Blog series: QAC Automotive and Robotics Quality Assurance (No. 8)

Blog series: QAC Automotive and Robotics Quality Assurance (No. 8)

QAC Automotive and Robotics (QAaR) Quality Assurance

Welcome to the eighth edition of the QAaR newsletter. In this edition, we’ll be sharing a bit of the state-of-the-art automotive cybersecurity.

Here, you’ll learn more details about the challenges and threats that a cybersecurity attack might present to the automotive domain and how quality assurance is crucial to address those issues.


QA Consultants’ Automotive and Robotics Quality Assurance Workstreams

Research and Grand Projects
Grant budgets allow for research and development of new technologies that position QAC to become a world leader in quality assurance services.

AQS (Automotive Quality Services)
Testing and Quality Assurances services exclusively developed for Automotive and Autonomous Road vehicles.

RQS (Robotics Quality Services)
Testing and Quality Assurance services exclusively developed for Robotics and Autonomous small vehicles.

Safety and Cybersecurity
Focus on developing services that adhere to ISO’s compliance verification testing automation Cybersecurity, and Connectivity standards.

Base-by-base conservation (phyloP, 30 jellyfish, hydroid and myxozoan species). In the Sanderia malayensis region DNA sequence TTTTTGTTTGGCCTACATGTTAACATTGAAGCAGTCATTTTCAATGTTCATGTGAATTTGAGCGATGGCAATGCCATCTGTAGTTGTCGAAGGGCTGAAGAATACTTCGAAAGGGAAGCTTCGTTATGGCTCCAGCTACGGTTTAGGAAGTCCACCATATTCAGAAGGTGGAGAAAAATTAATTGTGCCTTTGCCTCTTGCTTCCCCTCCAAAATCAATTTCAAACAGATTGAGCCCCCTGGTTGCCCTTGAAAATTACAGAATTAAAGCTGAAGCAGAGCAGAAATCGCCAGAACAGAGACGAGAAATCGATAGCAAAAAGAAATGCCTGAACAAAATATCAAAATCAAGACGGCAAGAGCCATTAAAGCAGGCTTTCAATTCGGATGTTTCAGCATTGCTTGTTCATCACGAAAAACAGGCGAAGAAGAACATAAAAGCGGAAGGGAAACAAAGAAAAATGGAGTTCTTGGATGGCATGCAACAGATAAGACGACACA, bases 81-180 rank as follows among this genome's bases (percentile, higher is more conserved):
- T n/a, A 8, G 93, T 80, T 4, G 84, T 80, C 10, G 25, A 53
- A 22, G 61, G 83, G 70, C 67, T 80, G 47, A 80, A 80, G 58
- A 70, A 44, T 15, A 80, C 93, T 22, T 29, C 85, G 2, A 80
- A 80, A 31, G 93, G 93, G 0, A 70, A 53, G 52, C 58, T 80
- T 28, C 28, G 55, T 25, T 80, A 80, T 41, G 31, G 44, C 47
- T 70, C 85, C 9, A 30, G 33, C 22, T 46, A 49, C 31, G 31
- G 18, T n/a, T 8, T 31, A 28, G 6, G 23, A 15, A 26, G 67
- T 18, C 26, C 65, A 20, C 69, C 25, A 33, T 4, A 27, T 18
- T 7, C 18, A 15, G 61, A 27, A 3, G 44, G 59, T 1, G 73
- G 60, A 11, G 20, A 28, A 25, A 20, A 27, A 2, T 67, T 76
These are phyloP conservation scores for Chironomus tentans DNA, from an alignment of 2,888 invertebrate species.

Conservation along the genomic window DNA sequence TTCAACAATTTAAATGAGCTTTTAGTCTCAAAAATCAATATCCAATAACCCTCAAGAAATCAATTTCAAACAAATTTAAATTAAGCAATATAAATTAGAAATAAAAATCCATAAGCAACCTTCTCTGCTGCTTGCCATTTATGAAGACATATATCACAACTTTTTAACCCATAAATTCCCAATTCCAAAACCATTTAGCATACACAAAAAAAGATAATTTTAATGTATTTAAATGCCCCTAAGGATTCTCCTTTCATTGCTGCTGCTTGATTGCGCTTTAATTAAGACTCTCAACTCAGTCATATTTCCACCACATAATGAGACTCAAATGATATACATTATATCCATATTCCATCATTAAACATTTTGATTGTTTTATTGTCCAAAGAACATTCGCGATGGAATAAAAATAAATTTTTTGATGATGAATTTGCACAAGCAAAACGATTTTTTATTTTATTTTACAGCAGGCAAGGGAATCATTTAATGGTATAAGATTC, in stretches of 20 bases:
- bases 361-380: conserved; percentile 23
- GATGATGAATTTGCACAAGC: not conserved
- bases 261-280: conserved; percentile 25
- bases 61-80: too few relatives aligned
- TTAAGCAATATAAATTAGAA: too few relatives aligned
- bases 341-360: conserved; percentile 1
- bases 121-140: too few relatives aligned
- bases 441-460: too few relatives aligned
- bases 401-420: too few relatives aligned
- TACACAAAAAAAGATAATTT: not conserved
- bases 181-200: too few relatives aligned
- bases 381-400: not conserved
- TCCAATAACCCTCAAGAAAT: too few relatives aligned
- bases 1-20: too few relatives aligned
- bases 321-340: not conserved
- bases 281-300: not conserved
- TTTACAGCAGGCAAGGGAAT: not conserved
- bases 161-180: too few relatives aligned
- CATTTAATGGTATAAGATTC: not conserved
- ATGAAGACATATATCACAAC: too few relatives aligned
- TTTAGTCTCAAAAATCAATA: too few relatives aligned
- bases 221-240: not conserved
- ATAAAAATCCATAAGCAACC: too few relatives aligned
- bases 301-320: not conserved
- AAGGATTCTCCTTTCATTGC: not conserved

Current advancements in Connected Autonomous Vehicles (CAVs) made safety and security a key factor for manufacturers. Any malfunction or cyberattack could lead to severe consequences for the driver, passengers, or others outside of the vehicle. There are several types of cyber attacks that frequently target automotive vehicles, which can be classified according to their types and entry points. Thus, in this newsletter, we will talk about some of the attack types and specific attack entry points when it comes to CAVs.

Cyber Attack Entry Point Levels

For the automotive industry, cybersecurity is related to the protection of its electronic systems, communication networks, algorithms, software, hardware, and data. Due to the connectivity of all the electronic components, this breach range encompasses an entire car. The main objective is to guard against malicious attacks, unauthorized access, and any unwanted manipulation. There are different entry points for attackers in CAVs which can be classified in levels 0 to 5.

Level 0:
This level involves interactions between sensors and drivers. Some example potential entry points are communication interfaces, debug interfaces, memory chips, etc. Also, the physical equipment
making up the car itself such as the car doors, windows, trunk, and so on are within the scope of level 0.